Atlas Shrugged, part III, chapter VIII
In the aftermath of John Galt’s speech, the last few businesses left in the country are grinding to a halt. Stores and homes are found empty, abandoned by their owners and gutted of everything useful. The plant of Rearden Steel, whose operations had been suspended after no one could be found to run it, goes up in flames; the fire is set by an elderly worker who confesses that he did it “to avenge Hank Rearden”. (He was a Good Capitalist, but he was old and nearing an age when he’d no longer be able to work, so of course Hank left him behind to starve rather than taking him to Galt’s Gulch.)
The Unification Board is deluged with requests for “men of ability” to fill important jobs, but there are none to be found:
The explosions of oil refineries, the crashes of defective airplanes, the break-outs of blast furnaces, the wrecks of colliding trains, and the rumors of drunken orgies in the offices of newly created executives, made the members of the Board fear the kind of men who did apply for the positions of responsibility.
Unable to pretend that Galt’s speech didn’t happen, the government has adopted a new approach. They’ve begun announcing that they’ll put him in charge of the economy so he can fix everything:
“Don’t despair! Don’t give up!” said official broadcasts on December 15, and on every day thereafter. “We will reach an agreement with John Galt. We will get him to lead us. He will solve all our problems. He will make things work. Don’t give up! We will get John Galt!”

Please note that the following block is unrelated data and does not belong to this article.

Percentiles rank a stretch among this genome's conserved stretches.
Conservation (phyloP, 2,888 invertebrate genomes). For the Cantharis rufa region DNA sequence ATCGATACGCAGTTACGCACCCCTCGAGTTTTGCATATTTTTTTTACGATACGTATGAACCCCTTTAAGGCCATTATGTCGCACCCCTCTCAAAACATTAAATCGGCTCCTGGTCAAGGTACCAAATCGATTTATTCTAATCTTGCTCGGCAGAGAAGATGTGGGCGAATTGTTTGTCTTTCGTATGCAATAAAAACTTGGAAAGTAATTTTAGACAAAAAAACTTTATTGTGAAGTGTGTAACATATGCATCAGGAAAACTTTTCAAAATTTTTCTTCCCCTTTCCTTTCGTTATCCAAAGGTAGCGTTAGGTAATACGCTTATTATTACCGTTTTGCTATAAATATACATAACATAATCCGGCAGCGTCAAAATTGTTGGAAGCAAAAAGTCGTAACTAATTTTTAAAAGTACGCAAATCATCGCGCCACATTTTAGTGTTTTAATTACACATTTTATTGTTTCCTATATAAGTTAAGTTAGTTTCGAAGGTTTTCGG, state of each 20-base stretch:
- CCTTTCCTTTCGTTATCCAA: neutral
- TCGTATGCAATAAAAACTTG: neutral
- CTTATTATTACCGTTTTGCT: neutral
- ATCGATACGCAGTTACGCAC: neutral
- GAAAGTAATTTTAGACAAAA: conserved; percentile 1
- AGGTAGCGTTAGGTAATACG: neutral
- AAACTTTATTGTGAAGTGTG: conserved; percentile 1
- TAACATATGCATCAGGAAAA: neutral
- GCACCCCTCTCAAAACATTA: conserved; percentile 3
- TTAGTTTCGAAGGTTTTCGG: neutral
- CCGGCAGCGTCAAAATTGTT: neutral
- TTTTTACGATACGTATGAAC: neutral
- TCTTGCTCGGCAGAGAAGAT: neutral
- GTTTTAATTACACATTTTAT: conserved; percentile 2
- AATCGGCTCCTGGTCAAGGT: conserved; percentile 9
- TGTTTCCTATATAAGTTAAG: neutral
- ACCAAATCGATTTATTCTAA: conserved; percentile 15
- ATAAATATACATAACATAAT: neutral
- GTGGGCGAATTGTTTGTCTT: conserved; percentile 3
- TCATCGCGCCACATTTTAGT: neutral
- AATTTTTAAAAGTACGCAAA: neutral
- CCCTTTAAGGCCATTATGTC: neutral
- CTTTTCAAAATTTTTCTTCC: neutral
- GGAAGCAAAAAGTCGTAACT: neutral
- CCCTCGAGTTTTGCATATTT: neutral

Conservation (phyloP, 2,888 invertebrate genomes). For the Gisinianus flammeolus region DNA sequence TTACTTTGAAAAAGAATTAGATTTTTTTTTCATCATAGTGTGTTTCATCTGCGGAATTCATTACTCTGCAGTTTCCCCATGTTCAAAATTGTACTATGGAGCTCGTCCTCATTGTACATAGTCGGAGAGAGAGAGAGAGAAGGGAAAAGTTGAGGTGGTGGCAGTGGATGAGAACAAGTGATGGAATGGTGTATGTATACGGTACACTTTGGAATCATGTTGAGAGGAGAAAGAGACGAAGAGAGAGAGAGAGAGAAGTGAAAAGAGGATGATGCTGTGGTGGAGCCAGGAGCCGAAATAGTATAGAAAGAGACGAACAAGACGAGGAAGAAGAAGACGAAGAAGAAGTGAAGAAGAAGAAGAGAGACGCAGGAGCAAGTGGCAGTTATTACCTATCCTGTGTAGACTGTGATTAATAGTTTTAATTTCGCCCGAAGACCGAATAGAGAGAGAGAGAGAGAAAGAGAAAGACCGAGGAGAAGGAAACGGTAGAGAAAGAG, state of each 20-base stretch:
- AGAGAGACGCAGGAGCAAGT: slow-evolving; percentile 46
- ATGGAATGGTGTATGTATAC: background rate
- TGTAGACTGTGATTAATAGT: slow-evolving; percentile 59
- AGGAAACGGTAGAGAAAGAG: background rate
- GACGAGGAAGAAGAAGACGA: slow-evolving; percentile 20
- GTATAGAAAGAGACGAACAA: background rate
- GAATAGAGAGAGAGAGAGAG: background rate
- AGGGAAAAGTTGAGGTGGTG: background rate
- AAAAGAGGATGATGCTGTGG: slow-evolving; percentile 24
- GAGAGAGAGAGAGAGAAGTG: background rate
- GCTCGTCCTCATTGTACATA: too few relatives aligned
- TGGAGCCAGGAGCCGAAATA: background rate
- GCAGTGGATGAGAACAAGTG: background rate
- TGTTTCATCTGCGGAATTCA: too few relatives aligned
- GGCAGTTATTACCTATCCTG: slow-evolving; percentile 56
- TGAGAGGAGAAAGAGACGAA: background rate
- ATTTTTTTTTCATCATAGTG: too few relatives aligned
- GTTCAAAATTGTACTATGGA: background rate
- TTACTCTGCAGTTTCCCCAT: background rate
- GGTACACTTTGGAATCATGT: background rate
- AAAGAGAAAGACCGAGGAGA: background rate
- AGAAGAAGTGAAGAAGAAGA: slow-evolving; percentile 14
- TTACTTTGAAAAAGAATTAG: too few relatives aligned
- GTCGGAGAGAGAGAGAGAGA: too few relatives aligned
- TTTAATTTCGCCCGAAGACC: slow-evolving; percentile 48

But they have no idea where he is or how to reach him. They broadcast radio appeals and send agents to comb the countryside, but without success:
“Don’t despair! We will get John Galt!” said official broadcasts in the daytime — but at night, every hour on the hour, by a secret, official order, an appeal was sent from short-wave transmitters into the empty reaches of space: “Calling John Galt!… Calling John Galt!… Are you listening, John Galt?… We wish to negotiate. We wish to confer with you. Give us word on where you can be reached… Do you hear us, John Galt?”
… “No, not a clue,” said Wesley Mouch to Mr. Thompson, summing up the reports of the special agents who had been sent to check on every man by the name of John Galt throughout the country. “They’re a shabby lot. There’s a John Galt who’s a professor of ornithology, eighty years old — there’s a retired greengrocer with a wife and nine children — there’s an unskilled railroad laborer who’s held the same job for twelve years — and other such trash.”
This is yet another example of how Rand’s heroes only succeed because her villains are incompetent at villainy. Any marginally cunning evil overlord could have told you what to do: just round up everyone named John Galt and see if any of them have the same voice as the man who spoke on the radio. Since he inexplicably chose not to disguise his voice or use an alias, they would have caught him right away.